Penn Yan 'opts in' on cannabis sales; opt-out resolution dies

John Christensen
The Chronicle Express

Resolution for Penn Yan to opt out on allowing cannabis sales died after the motion to introduce it for discussion failed to get a second.

Penn Yan's Village Hall was filled to capacity with residents wanting to hear and be heard on the issue of cannabis/marijuana sales and consumption within the village.

PENN YAN — After last month's public hearing at the Penn Yan Village Board of Trustees meeting Tuesday, Sept. 21 when the board heard comments from a capacity crowd on whether cannabis sales and use should be restricted or regulated in the Village, the board heard a proposed resolution on a local law to "opt out" as permitted in the state legislation for towns, villages, and cities. At that meeting, public opinion appeared to be evenly and sharply divided on the issue.

In the notice for the public hearing, Village Clerk/Treasurer Gary Meeks listed six potential issues:

1. Whether to prohibit sales and on-site consumption establishments in the Village (so called "Opting Out")

2. If not prohibiting such sales and on-site consumption establishments in the Village, whether to restrict them to certain zoning districts of the Village

3. Whether to prohibit cannabis smoking in Village parks and playgrounds for the protection of non-cannabis smokers, including children

4. Whether to prohibit cannabis smoking on Village streets and sidewalks for the protection of non-cannabis smokers, including children

5. Whether to prohibit all smoking in Village parks and playgrounds for the protection of non-cannabis smokers, including children

6. Whether to prohibit all smoking on Village Streets and sidewalks; for the protection of non-cannabis smokers, including children.

At the Oct. 19 meeting, the following motion was on the agenda:

MOTION to authorize Resolution No 70-2021 Addressing SEQR Matters and Setting a Public Hearing with Respect to the Proposed Local Law “Opting Out of the 2021 New York State Cannabis Law.” Set a Public Hearing for November 16, 2021 at 6:10 p.m.

Mayor Leigh MacKerchar explained for the record last month's public hearing when the the board was asked why the voters couldn't decide. Village Attorney Edward Brockman said he attended a conference where a procedure was described in which municipalities can opt out and call for a referendum. MacKerchar  explained this could be held in conjunction with village elections in March, giving the board ample time to look at the pro and cons. Brockman said the state does not usually permit the public to make these decisions, but when they adopted the new cannabis law and allowed the opt-out, legislators included a provision allowing municipalities to call for a referendum  for the people to decide the issue directly.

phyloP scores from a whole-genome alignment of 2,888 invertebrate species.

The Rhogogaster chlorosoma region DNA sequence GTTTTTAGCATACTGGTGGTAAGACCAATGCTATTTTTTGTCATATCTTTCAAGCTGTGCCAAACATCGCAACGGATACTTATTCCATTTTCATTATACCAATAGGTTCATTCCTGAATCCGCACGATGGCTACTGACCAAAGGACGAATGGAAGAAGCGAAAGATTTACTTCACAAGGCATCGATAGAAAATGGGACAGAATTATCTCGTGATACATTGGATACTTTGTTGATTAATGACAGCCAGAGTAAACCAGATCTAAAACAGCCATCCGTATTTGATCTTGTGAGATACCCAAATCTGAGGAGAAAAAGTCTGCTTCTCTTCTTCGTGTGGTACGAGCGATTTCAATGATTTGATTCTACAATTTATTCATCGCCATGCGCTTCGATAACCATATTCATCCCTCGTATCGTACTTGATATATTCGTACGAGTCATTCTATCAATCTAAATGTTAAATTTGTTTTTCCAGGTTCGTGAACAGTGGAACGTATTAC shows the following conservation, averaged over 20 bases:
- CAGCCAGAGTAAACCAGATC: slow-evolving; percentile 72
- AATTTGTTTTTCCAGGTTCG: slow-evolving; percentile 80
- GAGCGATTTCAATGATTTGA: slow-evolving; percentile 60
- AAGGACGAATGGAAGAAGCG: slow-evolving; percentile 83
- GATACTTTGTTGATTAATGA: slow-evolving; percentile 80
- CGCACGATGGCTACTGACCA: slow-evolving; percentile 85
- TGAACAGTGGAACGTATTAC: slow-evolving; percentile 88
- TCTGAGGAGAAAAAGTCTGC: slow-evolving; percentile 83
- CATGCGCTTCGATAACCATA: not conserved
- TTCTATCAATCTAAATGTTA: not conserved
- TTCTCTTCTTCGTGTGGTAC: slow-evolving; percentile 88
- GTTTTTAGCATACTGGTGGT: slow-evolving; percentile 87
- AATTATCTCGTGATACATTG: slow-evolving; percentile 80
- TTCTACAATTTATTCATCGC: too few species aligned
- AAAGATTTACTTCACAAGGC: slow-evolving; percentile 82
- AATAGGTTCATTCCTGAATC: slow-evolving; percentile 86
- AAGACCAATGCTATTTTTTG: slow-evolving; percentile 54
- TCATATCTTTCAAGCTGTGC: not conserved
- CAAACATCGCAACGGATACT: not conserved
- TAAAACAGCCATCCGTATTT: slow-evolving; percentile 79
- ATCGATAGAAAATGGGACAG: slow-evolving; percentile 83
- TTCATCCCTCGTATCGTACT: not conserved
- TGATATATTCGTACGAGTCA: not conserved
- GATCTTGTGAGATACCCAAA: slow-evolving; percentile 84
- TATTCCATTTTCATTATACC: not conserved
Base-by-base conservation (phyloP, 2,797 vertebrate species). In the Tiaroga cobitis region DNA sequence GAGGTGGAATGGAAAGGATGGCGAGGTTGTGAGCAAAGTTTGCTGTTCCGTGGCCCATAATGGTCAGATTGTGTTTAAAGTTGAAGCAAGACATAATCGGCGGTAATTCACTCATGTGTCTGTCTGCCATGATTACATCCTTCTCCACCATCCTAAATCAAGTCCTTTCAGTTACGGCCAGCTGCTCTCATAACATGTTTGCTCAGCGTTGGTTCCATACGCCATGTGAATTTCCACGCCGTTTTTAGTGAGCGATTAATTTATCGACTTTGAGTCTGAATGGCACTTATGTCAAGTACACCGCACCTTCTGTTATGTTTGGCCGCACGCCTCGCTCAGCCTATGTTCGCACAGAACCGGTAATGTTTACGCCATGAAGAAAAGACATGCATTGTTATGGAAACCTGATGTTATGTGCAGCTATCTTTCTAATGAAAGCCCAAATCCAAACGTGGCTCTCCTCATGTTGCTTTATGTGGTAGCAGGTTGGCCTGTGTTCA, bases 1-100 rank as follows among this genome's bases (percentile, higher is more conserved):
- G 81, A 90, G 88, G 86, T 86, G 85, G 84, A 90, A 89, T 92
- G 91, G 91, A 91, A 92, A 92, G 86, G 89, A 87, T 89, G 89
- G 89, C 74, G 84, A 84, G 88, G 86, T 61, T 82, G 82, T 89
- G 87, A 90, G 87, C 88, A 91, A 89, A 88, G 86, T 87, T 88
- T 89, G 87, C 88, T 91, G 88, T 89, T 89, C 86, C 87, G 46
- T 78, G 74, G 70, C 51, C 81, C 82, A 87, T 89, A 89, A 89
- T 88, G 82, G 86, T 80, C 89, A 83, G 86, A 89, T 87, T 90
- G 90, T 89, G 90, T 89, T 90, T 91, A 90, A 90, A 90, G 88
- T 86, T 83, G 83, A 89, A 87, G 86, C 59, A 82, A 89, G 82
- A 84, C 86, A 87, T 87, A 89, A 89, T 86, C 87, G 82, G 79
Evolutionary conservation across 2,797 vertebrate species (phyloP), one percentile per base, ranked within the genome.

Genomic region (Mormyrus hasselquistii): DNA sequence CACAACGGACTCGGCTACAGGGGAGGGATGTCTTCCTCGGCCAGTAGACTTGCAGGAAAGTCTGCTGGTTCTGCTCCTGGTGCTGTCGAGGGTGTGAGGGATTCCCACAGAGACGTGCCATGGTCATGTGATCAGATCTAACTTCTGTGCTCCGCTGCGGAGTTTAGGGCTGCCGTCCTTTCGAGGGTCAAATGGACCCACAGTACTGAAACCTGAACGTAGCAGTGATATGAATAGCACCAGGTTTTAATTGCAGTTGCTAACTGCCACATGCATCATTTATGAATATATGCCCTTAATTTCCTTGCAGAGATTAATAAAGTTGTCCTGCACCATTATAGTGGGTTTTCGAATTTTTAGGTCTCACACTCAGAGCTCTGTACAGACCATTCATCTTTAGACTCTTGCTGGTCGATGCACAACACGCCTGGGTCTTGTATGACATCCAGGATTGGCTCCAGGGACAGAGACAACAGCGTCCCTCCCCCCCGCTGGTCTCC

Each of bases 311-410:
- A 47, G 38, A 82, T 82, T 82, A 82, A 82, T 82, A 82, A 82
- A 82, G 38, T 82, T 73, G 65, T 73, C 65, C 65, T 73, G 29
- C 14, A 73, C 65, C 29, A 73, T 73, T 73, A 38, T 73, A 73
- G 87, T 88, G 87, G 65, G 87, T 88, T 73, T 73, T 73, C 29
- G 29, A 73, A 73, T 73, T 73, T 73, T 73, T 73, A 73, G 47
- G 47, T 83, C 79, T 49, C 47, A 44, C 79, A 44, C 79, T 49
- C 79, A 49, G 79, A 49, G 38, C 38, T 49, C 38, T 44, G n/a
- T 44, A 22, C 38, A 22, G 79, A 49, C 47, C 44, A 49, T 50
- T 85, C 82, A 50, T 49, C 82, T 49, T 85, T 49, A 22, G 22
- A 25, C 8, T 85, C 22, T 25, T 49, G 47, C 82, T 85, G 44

If the board voted in favor of the resolution, another public hearing would be held at the Nov. 16 board meeting before it could be voted into law. According to Brockman, the Board of Elections would chargev$3,000 to hold the referendum.  As a zoning issue, it would also be referred to the Yates County Planning Board, which would have 30 days to act on it and the board  could adopt the local law at the Dec. 21 meeting. Then in January, the board would adopt a resolution calling for a referendum for the March elections. 

Brockman reminded the board and public there are two aspects to the opt-out: 1. retail sales establishments. 2. on-site consumption establishments. If the village were to have a referendum, it would be on the back of the March ballot as two separate items to vote on. He said that the current law does not allow both at the same establishment, but has nothing to do with whether marijuana and cannabis products are legal.  

After all this explanation of Brockman's plan for the Village, Trustee Ray Spencer made a motion in order for the board to enter the discussion.  That motion was met by silence. MacKerchar asked for a second multiple times, but the silence, described by some as "extremely awkward," continued. "We're not going to discuss this?" asked MacKerchar, but the motion remained un-seconded by any member of the board. As a result, no action was taken on Resolution No 70-2021. Therefore, Penn Yan "opts in" on cannabis sales.